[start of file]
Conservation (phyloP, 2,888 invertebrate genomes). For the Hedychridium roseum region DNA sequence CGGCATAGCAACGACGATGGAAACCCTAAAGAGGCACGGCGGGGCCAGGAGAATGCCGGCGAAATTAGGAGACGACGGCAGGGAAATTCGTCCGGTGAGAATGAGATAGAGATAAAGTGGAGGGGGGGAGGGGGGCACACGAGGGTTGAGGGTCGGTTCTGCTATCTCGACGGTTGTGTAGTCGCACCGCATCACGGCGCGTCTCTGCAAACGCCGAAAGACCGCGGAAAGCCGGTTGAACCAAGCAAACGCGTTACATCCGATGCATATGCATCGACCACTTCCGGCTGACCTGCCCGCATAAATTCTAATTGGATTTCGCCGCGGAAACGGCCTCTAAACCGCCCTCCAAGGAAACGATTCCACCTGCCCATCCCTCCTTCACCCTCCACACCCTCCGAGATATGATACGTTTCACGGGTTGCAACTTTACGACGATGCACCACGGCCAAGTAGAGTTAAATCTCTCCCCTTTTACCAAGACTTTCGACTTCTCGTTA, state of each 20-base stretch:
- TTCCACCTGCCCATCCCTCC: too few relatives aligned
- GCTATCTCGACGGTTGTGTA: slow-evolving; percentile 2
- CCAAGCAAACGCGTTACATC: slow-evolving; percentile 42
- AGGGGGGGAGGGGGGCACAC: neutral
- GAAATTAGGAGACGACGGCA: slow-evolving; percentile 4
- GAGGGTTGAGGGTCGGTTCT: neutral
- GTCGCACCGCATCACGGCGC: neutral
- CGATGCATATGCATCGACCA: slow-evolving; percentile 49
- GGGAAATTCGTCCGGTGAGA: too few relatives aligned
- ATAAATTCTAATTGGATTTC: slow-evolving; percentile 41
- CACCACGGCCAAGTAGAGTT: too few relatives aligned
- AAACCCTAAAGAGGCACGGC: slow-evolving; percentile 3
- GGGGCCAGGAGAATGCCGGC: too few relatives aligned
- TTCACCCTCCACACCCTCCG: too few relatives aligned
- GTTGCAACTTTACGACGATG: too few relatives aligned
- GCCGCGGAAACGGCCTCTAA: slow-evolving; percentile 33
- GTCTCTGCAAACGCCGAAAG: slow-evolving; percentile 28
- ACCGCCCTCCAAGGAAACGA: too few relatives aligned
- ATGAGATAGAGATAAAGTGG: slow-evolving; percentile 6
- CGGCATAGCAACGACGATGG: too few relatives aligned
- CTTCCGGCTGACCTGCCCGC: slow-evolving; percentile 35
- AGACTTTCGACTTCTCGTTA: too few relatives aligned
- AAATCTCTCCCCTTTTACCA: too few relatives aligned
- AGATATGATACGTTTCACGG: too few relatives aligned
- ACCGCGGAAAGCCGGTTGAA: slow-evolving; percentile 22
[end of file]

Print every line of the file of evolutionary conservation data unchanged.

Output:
Conservation (phyloP, 2,888 invertebrate genomes). For the Hedychridium roseum region DNA sequence CGGCATAGCAACGACGATGGAAACCCTAAAGAGGCACGGCGGGGCCAGGAGAATGCCGGCGAAATTAGGAGACGACGGCAGGGAAATTCGTCCGGTGAGAATGAGATAGAGATAAAGTGGAGGGGGGGAGGGGGGCACACGAGGGTTGAGGGTCGGTTCTGCTATCTCGACGGTTGTGTAGTCGCACCGCATCACGGCGCGTCTCTGCAAACGCCGAAAGACCGCGGAAAGCCGGTTGAACCAAGCAAACGCGTTACATCCGATGCATATGCATCGACCACTTCCGGCTGACCTGCCCGCATAAATTCTAATTGGATTTCGCCGCGGAAACGGCCTCTAAACCGCCCTCCAAGGAAACGATTCCACCTGCCCATCCCTCCTTCACCCTCCACACCCTCCGAGATATGATACGTTTCACGGGTTGCAACTTTACGACGATGCACCACGGCCAAGTAGAGTTAAATCTCTCCCCTTTTACCAAGACTTTCGACTTCTCGTTA, state of each 20-base stretch:
- TTCCACCTGCCCATCCCTCC: too few relatives aligned
- GCTATCTCGACGGTTGTGTA: slow-evolving; percentile 2
- CCAAGCAAACGCGTTACATC: slow-evolving; percentile 42
- AGGGGGGGAGGGGGGCACAC: neutral
- GAAATTAGGAGACGACGGCA: slow-evolving; percentile 4
- GAGGGTTGAGGGTCGGTTCT: neutral
- GTCGCACCGCATCACGGCGC: neutral
- CGATGCATATGCATCGACCA: slow-evolving; percentile 49
- GGGAAATTCGTCCGGTGAGA: too few relatives aligned
- ATAAATTCTAATTGGATTTC: slow-evolving; percentile 41
- CACCACGGCCAAGTAGAGTT: too few relatives aligned
- AAACCCTAAAGAGGCACGGC: slow-evolving; percentile 3
- GGGGCCAGGAGAATGCCGGC: too few relatives aligned
- TTCACCCTCCACACCCTCCG: too few relatives aligned
- GTTGCAACTTTACGACGATG: too few relatives aligned
- GCCGCGGAAACGGCCTCTAA: slow-evolving; percentile 33
- GTCTCTGCAAACGCCGAAAG: slow-evolving; percentile 28
- ACCGCCCTCCAAGGAAACGA: too few relatives aligned
- ATGAGATAGAGATAAAGTGG: slow-evolving; percentile 6
- CGGCATAGCAACGACGATGG: too few relatives aligned
- CTTCCGGCTGACCTGCCCGC: slow-evolving; percentile 35
- AGACTTTCGACTTCTCGTTA: too few relatives aligned
- AAATCTCTCCCCTTTTACCA: too few relatives aligned
- AGATATGATACGTTTCACGG: too few relatives aligned
- ACCGCGGAAAGCCGGTTGAA: slow-evolving; percentile 22